Please forgive the long setup but I think it is relevant to my question.

I am a third year Electrical Engineering student (before dismissing me a an engineer please read the rest of the question) and I am planning on doing graduate studies in Control Theory. I find it really brings together pure math and some sort of distant application which is enough for me. As such I've taken the usual engineering math courses (Calculus, Linear Algebra, Complex Analysis, Dynamical Systems, a whole ton of Fourier analysis, PDEs, Probabilities and such) where they proceeded to completely disregard any rigor. The only thing close to rigorous math that I actually did was in our Algorithms course which was fascinating (P=NP, Graphs, etc) and actually satisfyingly rigorous.

Anyways, I am now at a point where I want to strengthen my actual math knowledge and especially work towards a really good knowledge of Differential Geometry, Complex Analysis and Topology. As such I began studying the basics: real analysis with Chapman Pugh which I am really enjoying. However I would have appreciated some input on what you think is the best way to proceed from here.

My plan was next to do Topology with Munkres, Abstract Algebra with Dummit (perhaps not everything but at the very least a good coverage of group theory) and sometime after Smooth Manifolds by Lee and Papa Rudin. What do you think?

  • 3
    $\begingroup$ As a control engineer who has done his studies up to PhD, I recommend you not to mix up your college studies. This way you will end up knowing a little of both and not being able to use either of them. It is always good to focus on one thing until you are done with it, and then pursue another thing $\endgroup$
    – polfosol
    Dec 1, 2016 at 21:24

2 Answers 2


I have a background in EE and I am studying control theory, therefore I have some different insight than someone from pure or applied mathematics.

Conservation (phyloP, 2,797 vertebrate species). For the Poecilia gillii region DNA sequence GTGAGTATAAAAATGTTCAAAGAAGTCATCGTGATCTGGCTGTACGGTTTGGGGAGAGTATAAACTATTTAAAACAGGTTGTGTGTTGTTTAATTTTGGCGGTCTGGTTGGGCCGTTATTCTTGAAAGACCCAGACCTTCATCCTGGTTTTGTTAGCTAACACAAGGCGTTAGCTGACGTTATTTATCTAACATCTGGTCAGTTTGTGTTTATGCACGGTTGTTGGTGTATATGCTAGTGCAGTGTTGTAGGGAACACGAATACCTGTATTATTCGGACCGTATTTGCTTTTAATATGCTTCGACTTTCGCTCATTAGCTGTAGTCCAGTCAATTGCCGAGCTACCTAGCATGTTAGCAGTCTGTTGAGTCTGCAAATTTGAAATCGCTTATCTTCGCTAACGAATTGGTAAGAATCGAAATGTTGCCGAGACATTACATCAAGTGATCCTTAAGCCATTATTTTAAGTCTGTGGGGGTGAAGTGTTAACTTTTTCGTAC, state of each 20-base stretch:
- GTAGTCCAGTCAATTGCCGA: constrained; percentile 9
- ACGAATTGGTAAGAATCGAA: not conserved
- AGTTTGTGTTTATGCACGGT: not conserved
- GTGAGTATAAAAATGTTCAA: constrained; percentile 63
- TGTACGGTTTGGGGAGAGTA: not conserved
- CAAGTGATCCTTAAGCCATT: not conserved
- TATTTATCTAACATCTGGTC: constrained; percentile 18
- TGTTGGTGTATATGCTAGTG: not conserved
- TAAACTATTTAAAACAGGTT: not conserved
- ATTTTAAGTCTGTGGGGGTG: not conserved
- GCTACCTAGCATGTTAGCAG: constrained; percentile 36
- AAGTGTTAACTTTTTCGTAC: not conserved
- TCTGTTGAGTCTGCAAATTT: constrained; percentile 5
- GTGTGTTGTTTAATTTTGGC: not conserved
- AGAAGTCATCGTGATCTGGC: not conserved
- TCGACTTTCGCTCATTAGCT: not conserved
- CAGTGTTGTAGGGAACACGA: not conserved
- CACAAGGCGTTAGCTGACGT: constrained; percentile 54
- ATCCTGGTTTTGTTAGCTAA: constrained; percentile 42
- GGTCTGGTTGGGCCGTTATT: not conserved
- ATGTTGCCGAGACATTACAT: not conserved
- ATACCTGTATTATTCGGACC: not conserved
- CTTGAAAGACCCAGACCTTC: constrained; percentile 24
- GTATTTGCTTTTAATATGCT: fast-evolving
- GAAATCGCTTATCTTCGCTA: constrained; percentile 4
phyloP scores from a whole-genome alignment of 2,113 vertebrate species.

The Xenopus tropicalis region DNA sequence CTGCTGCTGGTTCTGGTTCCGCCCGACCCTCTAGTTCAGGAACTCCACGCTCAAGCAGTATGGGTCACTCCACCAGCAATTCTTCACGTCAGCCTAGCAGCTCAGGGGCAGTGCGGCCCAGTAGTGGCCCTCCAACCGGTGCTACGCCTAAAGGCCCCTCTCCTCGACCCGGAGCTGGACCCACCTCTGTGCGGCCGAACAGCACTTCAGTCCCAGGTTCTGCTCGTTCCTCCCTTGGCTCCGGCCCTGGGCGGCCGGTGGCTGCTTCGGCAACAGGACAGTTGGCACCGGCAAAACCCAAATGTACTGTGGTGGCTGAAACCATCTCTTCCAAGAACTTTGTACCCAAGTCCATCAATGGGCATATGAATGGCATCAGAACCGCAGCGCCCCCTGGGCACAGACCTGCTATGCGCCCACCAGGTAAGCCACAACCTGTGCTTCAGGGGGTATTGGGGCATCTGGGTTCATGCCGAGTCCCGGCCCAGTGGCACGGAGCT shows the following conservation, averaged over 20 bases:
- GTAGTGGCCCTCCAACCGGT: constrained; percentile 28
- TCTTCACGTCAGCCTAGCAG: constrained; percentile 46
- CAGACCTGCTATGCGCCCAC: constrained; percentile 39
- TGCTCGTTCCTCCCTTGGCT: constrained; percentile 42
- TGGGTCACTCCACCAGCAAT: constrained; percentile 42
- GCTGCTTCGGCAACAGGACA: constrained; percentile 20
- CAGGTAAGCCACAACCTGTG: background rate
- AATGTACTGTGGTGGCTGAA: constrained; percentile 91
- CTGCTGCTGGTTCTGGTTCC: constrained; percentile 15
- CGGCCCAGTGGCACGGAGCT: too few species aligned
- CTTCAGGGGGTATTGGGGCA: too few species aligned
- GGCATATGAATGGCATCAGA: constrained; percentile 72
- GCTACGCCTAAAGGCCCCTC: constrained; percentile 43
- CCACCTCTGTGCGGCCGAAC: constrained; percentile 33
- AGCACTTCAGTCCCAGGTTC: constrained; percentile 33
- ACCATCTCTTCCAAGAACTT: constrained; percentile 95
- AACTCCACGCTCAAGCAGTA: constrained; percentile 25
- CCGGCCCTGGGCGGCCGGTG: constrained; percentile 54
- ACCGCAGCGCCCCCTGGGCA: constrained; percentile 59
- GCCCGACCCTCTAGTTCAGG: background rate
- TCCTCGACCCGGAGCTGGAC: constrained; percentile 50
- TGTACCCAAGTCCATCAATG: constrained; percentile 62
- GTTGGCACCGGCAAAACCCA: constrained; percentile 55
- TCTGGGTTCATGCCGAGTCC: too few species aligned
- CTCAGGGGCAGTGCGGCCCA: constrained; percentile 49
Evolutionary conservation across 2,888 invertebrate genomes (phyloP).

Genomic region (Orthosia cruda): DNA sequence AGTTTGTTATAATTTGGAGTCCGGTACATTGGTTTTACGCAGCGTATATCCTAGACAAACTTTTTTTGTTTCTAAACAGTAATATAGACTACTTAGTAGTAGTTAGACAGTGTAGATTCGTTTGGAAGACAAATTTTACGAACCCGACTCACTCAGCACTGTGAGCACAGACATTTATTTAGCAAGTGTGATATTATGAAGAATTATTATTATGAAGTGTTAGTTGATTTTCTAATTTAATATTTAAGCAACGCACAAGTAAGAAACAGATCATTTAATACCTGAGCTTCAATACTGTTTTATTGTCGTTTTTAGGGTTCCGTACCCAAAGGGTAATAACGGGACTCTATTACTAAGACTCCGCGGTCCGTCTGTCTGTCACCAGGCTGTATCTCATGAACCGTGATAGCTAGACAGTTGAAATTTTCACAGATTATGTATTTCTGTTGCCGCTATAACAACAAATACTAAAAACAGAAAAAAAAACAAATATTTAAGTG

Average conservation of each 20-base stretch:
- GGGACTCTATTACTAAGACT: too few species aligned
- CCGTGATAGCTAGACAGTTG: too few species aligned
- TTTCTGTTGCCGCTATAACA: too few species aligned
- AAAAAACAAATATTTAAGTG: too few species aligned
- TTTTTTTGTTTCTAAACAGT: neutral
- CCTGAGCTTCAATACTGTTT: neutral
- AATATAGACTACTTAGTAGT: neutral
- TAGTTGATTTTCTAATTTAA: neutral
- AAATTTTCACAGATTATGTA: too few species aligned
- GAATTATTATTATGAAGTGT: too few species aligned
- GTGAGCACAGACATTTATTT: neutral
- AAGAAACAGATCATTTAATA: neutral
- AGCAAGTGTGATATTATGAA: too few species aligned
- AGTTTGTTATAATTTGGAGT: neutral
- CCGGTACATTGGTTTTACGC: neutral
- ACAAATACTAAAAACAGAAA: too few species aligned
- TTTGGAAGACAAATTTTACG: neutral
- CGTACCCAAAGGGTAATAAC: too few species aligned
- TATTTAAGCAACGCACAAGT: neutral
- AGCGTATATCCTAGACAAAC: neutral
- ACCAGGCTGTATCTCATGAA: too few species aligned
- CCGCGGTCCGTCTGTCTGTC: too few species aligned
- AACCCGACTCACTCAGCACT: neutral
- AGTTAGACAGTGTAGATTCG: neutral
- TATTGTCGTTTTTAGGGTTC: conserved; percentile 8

Let me preface my answer with a warning: Most people are turned on by the IDEA of studying complicated subjects, but these are the same people who are turned off actually having to do the work.

You see these questions on Mathstackexchange all the time, people listing dozens of books each 700 pages long and asking whether if it is feasible to go through them during the course of their undergrad. I think engineering students in general are more prone to burn out while studying if the material is not tethered to applications.

To gain a basic background in control theory for application or research here are the courses that are must:

  1. The basics: Linear algebra, complex analysis, multivariable calculus, ODE
  2. Frequency domain control theory, and State Space control theory
  3. Nonlinear dynamical system
  4. Linear operator theory

These are the prerequisites that most control books will contain or teach you such as one by Sontag, Dullerud, Sastry, Khalil, Vidyasagar.

To do more advanced work you need a course on (usually in grad school):

  1. Optimization
  2. Real analysis and topology
  3. Classical mechanics
  4. Probability and random processes

These will cover optimal control, control of time varying systems, robotics and stochastic control and coming up with new results. There are other fields that I haven't even mentioned and requires (more) sophisticated tools like finite automaton, machine learning, etc.

Now the question is which field do you want to apply your control in. This opens to the door to biology, quantum mechanics, circuit theory, signal and image processing

Hope this helps.

  • $\begingroup$ I love classical mechanics but if one plans to do control theory in biology, then would one need that? $\endgroup$ Sep 17, 2020 at 10:09

From a purely mathematical perspective, I think taking courses (with the Math department at your university, not the engineering department) in Real Analysis, Complex Analysis, Functional Analysis, Abstract Algebra, Algebraic Topology, Smooth Manifolds, Lie Theory, Dynamical Systems and Differential Geometry should really set you up for the mathematics to do graduate level work in control theory.

Admittedly that is a lot of courses, but since you have already taken some, you could probably skip the first three. As for the rest, you can take some of them now and the others in your first year of graduate school.

Of course there also controls courses in Linear Systems, Non-linear and Adaptive Control, Robust Control, Geometric Control, etc. but for those, the offerings might differ from university to university, and it really depends on what area of control theory you want to work in.


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